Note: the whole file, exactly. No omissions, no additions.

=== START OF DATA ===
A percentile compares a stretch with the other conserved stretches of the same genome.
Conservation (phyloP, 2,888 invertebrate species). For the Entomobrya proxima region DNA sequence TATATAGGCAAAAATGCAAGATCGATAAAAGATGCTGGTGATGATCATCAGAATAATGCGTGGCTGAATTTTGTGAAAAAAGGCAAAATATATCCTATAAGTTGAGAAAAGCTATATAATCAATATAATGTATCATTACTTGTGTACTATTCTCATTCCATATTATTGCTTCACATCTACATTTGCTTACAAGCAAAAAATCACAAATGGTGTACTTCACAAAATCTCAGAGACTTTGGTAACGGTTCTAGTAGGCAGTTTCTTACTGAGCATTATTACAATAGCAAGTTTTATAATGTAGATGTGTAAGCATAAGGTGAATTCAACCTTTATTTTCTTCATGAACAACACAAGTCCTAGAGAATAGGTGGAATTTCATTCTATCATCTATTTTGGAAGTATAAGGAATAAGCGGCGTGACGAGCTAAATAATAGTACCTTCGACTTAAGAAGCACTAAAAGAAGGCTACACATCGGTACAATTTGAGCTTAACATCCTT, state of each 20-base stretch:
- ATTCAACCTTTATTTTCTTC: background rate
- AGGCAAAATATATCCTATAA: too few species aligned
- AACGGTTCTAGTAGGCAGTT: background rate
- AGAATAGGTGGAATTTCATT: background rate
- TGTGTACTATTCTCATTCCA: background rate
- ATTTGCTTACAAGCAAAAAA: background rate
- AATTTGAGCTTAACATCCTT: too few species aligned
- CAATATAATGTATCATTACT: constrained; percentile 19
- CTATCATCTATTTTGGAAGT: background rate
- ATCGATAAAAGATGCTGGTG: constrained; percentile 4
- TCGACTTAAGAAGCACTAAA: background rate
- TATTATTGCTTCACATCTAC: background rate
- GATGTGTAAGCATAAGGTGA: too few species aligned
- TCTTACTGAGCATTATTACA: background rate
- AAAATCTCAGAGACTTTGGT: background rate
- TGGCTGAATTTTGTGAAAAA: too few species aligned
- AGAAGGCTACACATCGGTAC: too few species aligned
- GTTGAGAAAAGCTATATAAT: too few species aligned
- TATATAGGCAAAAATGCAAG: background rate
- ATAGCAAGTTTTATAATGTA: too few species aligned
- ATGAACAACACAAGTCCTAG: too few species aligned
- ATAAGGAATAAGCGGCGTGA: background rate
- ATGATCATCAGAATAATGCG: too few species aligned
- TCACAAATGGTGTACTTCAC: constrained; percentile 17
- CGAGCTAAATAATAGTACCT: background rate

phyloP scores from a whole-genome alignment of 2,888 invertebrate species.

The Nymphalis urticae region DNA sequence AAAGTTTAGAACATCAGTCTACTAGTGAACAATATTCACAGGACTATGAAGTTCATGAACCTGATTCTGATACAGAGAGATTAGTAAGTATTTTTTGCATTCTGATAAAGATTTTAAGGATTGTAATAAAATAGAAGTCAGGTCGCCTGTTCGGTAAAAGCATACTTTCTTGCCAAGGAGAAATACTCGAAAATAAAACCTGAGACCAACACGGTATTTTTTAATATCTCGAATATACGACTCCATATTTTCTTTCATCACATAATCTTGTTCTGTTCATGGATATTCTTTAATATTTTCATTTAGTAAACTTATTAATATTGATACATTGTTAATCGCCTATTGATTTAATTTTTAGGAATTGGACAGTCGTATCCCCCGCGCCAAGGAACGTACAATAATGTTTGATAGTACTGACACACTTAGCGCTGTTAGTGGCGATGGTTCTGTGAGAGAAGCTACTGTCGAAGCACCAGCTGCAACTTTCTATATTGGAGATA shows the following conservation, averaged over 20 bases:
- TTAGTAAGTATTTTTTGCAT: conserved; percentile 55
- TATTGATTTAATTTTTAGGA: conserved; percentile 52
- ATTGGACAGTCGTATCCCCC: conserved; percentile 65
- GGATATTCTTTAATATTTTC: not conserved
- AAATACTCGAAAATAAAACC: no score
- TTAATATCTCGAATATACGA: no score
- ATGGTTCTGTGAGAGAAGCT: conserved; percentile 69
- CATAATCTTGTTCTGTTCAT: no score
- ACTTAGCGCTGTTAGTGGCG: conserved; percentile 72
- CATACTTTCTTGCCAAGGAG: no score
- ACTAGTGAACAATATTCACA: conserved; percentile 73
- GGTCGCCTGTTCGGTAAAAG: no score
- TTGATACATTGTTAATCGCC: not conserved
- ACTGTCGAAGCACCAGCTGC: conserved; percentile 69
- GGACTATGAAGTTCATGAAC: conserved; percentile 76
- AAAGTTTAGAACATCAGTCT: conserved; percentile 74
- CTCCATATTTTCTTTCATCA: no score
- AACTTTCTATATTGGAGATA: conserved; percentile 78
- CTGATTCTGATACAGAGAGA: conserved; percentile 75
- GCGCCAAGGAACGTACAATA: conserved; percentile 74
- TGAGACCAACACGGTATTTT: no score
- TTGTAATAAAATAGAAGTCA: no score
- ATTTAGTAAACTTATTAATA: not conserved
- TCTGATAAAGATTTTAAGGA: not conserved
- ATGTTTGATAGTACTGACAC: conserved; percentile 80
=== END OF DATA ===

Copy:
A percentile compares a stretch with the other conserved stretches of the same genome.
Conservation (phyloP, 2,888 invertebrate species). For the Entomobrya proxima region DNA sequence TATATAGGCAAAAATGCAAGATCGATAAAAGATGCTGGTGATGATCATCAGAATAATGCGTGGCTGAATTTTGTGAAAAAAGGCAAAATATATCCTATAAGTTGAGAAAAGCTATATAATCAATATAATGTATCATTACTTGTGTACTATTCTCATTCCATATTATTGCTTCACATCTACATTTGCTTACAAGCAAAAAATCACAAATGGTGTACTTCACAAAATCTCAGAGACTTTGGTAACGGTTCTAGTAGGCAGTTTCTTACTGAGCATTATTACAATAGCAAGTTTTATAATGTAGATGTGTAAGCATAAGGTGAATTCAACCTTTATTTTCTTCATGAACAACACAAGTCCTAGAGAATAGGTGGAATTTCATTCTATCATCTATTTTGGAAGTATAAGGAATAAGCGGCGTGACGAGCTAAATAATAGTACCTTCGACTTAAGAAGCACTAAAAGAAGGCTACACATCGGTACAATTTGAGCTTAACATCCTT, state of each 20-base stretch:
- ATTCAACCTTTATTTTCTTC: background rate
- AGGCAAAATATATCCTATAA: too few species aligned
- AACGGTTCTAGTAGGCAGTT: background rate
- AGAATAGGTGGAATTTCATT: background rate
- TGTGTACTATTCTCATTCCA: background rate
- ATTTGCTTACAAGCAAAAAA: background rate
- AATTTGAGCTTAACATCCTT: too few species aligned
- CAATATAATGTATCATTACT: constrained; percentile 19
- CTATCATCTATTTTGGAAGT: background rate
- ATCGATAAAAGATGCTGGTG: constrained; percentile 4
- TCGACTTAAGAAGCACTAAA: background rate
- TATTATTGCTTCACATCTAC: background rate
- GATGTGTAAGCATAAGGTGA: too few species aligned
- TCTTACTGAGCATTATTACA: background rate
- AAAATCTCAGAGACTTTGGT: background rate
- TGGCTGAATTTTGTGAAAAA: too few species aligned
- AGAAGGCTACACATCGGTAC: too few species aligned
- GTTGAGAAAAGCTATATAAT: too few species aligned
- TATATAGGCAAAAATGCAAG: background rate
- ATAGCAAGTTTTATAATGTA: too few species aligned
- ATGAACAACACAAGTCCTAG: too few species aligned
- ATAAGGAATAAGCGGCGTGA: background rate
- ATGATCATCAGAATAATGCG: too few species aligned
- TCACAAATGGTGTACTTCAC: constrained; percentile 17
- CGAGCTAAATAATAGTACCT: background rate

phyloP scores from a whole-genome alignment of 2,888 invertebrate species.

The Nymphalis urticae region DNA sequence AAAGTTTAGAACATCAGTCTACTAGTGAACAATATTCACAGGACTATGAAGTTCATGAACCTGATTCTGATACAGAGAGATTAGTAAGTATTTTTTGCATTCTGATAAAGATTTTAAGGATTGTAATAAAATAGAAGTCAGGTCGCCTGTTCGGTAAAAGCATACTTTCTTGCCAAGGAGAAATACTCGAAAATAAAACCTGAGACCAACACGGTATTTTTTAATATCTCGAATATACGACTCCATATTTTCTTTCATCACATAATCTTGTTCTGTTCATGGATATTCTTTAATATTTTCATTTAGTAAACTTATTAATATTGATACATTGTTAATCGCCTATTGATTTAATTTTTAGGAATTGGACAGTCGTATCCCCCGCGCCAAGGAACGTACAATAATGTTTGATAGTACTGACACACTTAGCGCTGTTAGTGGCGATGGTTCTGTGAGAGAAGCTACTGTCGAAGCACCAGCTGCAACTTTCTATATTGGAGATA shows the following conservation, averaged over 20 bases:
- TTAGTAAGTATTTTTTGCAT: conserved; percentile 55
- TATTGATTTAATTTTTAGGA: conserved; percentile 52
- ATTGGACAGTCGTATCCCCC: conserved; percentile 65
- GGATATTCTTTAATATTTTC: not conserved
- AAATACTCGAAAATAAAACC: no score
- TTAATATCTCGAATATACGA: no score
- ATGGTTCTGTGAGAGAAGCT: conserved; percentile 69
- CATAATCTTGTTCTGTTCAT: no score
- ACTTAGCGCTGTTAGTGGCG: conserved; percentile 72
- CATACTTTCTTGCCAAGGAG: no score
- ACTAGTGAACAATATTCACA: conserved; percentile 73
- GGTCGCCTGTTCGGTAAAAG: no score
- TTGATACATTGTTAATCGCC: not conserved
- ACTGTCGAAGCACCAGCTGC: conserved; percentile 69
- GGACTATGAAGTTCATGAAC: conserved; percentile 76
- AAAGTTTAGAACATCAGTCT: conserved; percentile 74
- CTCCATATTTTCTTTCATCA: no score
- AACTTTCTATATTGGAGATA: conserved; percentile 78
- CTGATTCTGATACAGAGAGA: conserved; percentile 75
- GCGCCAAGGAACGTACAATA: conserved; percentile 74
- TGAGACCAACACGGTATTTT: no score
- TTGTAATAAAATAGAAGTCA: no score
- ATTTAGTAAACTTATTAATA: not conserved
- TCTGATAAAGATTTTAAGGA: not conserved
- ATGTTTGATAGTACTGACAC: conserved; percentile 80